Turkey “Uses” Finland and Sweden to Launch Military Operations in Syria

Turkey “Uses” Finland and Sweden to Launch Military Operations in Syria
Turkish President Tayyip Erdogan speaks during a news conference following a NATO summit, in Brussels, Belgium, March 24, 2022. (Reuters)

International Military - President Recep Tayyip Erdogan said that Turkey would launch a military operation in Syria. Since 2016, Turkey has seized northern Syria in a bid to drive out Kurdish terrorist groups such as the Syrian Democratic Forces (SDF) and the People's Protection Units (YPG). And on this occasion, Erdogan plans to connect the two regions that are currently under Turkish control.

This sparked fears of major fighting on the Turkish-Syrian border. The Turkish president announced that he would launch his military operation in Syria on May 26, or today. With the aim of gaining control of the 30-kilometer zone along the borders of Turkey and Syria. "We will soon take a new step regarding the incomplete part of the project we started in the 30km deep safe zone that we created along our southern border," Erdogan told Al-Jazeera news agency.

"As soon as our armed forces, intelligence and security forces finish their preparations, and this operation will begin," the Turkish president added. The areas targeted by their military operations are areas controlled by the SDF, the group that includes the YPG. These two organizations are Kurdish armed groups, the Jakarta Zone quoted Defense View as saying.

Turkey views both the SDF and the YPG as offshoots of the Kurdistan Workers' Party (PKK), an outlawed group by Turkey. A group that Turkey considers a terrorist organization, it is known to have waged an armed insurgency against Turkey since 1984.

On one occasion when President Recep Tayyip Erdogan was about to deploy his troops, he also strongly forbade Syria's allies to interfere. Erdoan stressed that Turkey has strong reasons to fight back. "The area is often the target of attacks, harassment and traps, this is a priority for our operations," the President said to Defense View.

Defense View also noted that experts assess that if this Turkish military operation actually takes place, it will create a threat to the Syrian city of Aleppo. Then it will also threaten a number of military facilities in northern Syria and even the port of Latakia.

Turkish troops are only 7 kilometers from the largest port in Syria and will fully control the entry and exit of ships there. Turkey's attacks on Kurdish terrorist organizations Turkey has launched three major incursions into northern Syria since 2016. They have taken control of territory along the border in an effort to secure its borders from threats from ISIL (ISIS) and the YPG.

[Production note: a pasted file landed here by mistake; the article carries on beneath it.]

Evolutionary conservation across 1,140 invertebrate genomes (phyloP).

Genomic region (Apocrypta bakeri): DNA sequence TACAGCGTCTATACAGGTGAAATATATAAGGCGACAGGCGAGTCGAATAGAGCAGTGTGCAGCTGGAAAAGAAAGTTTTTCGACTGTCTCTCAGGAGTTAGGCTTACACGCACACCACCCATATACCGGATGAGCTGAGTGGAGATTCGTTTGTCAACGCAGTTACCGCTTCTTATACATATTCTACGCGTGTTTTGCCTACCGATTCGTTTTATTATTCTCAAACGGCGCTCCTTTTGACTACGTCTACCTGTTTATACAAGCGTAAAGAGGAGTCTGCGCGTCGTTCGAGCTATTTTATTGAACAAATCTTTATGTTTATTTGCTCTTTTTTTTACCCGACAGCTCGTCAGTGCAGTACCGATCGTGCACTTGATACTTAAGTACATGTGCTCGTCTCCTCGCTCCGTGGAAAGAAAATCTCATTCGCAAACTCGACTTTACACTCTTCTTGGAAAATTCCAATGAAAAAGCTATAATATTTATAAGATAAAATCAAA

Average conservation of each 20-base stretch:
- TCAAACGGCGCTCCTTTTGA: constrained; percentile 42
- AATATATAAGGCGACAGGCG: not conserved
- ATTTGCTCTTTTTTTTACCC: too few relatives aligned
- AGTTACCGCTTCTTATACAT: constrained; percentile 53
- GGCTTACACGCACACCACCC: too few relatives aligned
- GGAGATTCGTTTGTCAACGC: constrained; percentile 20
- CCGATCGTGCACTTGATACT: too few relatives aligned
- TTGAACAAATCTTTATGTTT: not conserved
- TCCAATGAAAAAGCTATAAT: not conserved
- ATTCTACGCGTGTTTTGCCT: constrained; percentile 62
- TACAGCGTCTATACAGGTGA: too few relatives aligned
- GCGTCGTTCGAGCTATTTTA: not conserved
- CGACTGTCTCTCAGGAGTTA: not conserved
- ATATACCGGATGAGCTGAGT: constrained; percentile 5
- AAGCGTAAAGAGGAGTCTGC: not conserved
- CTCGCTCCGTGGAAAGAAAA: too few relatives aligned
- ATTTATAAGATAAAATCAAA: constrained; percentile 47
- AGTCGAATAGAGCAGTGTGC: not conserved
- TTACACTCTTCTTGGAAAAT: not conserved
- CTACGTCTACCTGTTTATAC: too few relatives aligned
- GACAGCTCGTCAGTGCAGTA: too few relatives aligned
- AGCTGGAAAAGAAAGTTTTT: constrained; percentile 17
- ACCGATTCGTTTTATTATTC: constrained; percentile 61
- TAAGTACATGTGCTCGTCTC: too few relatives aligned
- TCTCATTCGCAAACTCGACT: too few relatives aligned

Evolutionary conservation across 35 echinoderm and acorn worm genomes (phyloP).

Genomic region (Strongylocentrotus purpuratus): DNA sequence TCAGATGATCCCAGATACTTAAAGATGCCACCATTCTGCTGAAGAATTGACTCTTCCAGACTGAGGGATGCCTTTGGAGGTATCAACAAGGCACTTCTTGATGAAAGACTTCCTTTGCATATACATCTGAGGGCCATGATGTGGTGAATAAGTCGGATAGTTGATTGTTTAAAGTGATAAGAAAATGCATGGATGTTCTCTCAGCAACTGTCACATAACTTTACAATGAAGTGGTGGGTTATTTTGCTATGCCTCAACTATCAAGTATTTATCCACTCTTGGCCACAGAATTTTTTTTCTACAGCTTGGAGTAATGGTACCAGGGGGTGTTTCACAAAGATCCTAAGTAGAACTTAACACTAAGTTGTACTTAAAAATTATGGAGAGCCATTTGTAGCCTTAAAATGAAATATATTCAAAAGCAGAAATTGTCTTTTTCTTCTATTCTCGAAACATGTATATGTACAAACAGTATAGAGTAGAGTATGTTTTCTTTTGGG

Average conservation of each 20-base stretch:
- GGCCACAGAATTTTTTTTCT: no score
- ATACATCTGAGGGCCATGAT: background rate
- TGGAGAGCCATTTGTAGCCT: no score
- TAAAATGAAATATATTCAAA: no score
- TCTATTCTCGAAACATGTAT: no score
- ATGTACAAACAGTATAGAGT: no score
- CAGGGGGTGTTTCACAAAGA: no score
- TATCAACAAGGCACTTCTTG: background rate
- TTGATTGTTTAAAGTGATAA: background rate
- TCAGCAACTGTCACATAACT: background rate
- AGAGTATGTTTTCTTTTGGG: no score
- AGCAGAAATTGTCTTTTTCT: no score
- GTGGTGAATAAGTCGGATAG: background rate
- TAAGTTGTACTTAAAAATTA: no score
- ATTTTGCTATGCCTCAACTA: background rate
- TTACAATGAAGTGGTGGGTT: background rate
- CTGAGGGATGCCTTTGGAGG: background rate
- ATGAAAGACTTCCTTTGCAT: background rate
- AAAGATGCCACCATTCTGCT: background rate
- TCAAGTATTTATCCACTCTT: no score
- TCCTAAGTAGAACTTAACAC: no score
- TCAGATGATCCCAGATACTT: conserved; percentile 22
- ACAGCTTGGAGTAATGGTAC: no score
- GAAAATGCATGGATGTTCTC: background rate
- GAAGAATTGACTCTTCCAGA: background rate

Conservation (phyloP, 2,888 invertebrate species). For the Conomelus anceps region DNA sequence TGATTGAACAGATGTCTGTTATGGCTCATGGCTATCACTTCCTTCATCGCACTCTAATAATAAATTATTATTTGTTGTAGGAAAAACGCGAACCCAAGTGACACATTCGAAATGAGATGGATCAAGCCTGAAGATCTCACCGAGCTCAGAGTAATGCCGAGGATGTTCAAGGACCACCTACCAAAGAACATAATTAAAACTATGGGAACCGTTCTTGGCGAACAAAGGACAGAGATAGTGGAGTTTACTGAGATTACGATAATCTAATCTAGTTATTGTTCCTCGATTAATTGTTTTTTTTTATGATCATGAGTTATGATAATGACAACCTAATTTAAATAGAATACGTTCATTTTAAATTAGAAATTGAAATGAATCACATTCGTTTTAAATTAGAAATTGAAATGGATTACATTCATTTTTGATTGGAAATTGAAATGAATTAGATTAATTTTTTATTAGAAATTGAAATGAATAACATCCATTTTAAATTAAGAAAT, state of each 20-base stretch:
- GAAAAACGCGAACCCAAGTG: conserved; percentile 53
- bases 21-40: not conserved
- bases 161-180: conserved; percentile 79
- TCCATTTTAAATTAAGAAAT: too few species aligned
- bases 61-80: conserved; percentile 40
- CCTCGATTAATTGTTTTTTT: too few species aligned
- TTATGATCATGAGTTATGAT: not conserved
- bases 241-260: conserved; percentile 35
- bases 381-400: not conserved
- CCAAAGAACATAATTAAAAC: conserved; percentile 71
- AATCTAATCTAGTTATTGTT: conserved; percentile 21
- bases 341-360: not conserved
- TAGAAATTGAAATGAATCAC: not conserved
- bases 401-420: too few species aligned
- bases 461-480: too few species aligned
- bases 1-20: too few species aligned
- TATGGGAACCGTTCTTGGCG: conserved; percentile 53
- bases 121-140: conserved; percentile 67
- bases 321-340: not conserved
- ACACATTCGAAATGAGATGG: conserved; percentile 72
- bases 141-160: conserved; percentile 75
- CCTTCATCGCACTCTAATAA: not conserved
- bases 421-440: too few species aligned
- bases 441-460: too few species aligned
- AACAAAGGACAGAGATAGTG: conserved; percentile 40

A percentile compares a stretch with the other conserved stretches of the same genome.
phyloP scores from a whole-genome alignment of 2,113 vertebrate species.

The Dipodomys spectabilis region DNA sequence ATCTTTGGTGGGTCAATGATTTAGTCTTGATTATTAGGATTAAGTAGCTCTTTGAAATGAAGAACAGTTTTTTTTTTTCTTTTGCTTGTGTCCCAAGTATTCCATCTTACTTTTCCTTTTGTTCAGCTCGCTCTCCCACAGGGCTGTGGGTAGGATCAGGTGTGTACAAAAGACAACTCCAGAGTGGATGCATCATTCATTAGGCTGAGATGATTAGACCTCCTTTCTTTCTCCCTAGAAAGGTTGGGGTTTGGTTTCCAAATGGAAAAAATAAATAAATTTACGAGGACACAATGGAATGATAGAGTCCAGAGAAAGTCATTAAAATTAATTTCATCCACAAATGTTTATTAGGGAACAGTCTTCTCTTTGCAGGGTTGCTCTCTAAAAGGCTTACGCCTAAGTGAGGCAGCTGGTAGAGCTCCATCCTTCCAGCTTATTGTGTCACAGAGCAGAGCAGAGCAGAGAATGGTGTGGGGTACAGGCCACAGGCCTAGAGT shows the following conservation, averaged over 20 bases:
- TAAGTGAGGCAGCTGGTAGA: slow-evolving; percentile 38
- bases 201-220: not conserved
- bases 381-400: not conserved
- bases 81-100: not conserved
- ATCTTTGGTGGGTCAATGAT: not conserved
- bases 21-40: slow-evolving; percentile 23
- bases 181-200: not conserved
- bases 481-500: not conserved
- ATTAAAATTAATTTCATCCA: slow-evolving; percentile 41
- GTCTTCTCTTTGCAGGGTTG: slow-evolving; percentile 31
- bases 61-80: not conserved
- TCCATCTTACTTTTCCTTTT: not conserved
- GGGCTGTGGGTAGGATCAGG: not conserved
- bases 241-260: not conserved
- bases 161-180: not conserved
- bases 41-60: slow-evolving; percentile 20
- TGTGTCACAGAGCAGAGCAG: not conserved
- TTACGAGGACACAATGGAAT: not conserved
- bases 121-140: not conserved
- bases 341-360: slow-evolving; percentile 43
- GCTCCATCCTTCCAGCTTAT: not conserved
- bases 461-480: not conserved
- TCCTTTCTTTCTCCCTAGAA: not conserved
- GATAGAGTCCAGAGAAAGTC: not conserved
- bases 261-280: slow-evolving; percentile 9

In October 2021, Turkey vowed to eliminate the YPG from the region after the terrorist movement launched an attack in Azaz, northern Syria that killed two Turkish policemen. Turkey has also carried out operations against Kurdistan Workers' Party (PKK) insurgents hiding in the Kurdistan region of Iraq.

In April, Erdogan's forces launched Operation Claw Lock against the PKK. Turkey considers both the YPG and PKK as terrorist organizations that pose a major threat to its national security.

Turkey is taking advantage of the momentum

President Recep Tayyip Erdogan's plan to launch a military operation into Syria cannot be separated from the debate over NATO membership in Finland and Sweden. The two countries, along with other European countries, imposed restrictions on the sale of military assets to Turkey following its attack on Syria in 2019, Reuters reports.

Turkey also accuses Finland and Sweden of harboring people linked to the Kurdistan Workers' Party (PKK). And that's what makes Turkey angry, Ankara assesses that NATO does not consider this Kurdish terrorist movement a big problem.

Reuters said analysts straightened out what Erdogan was planning was a belief that the West would not oppose the military operation. Because at the same time, Western allies or NATO need Turkey's support to help Finland and Sweden join into an alliance.

Asli Aydintasbas, Istanbul-based senior policy fellow at the European Council on Foreign Relations, said Erdogan's move was about testing NATO's "concern".

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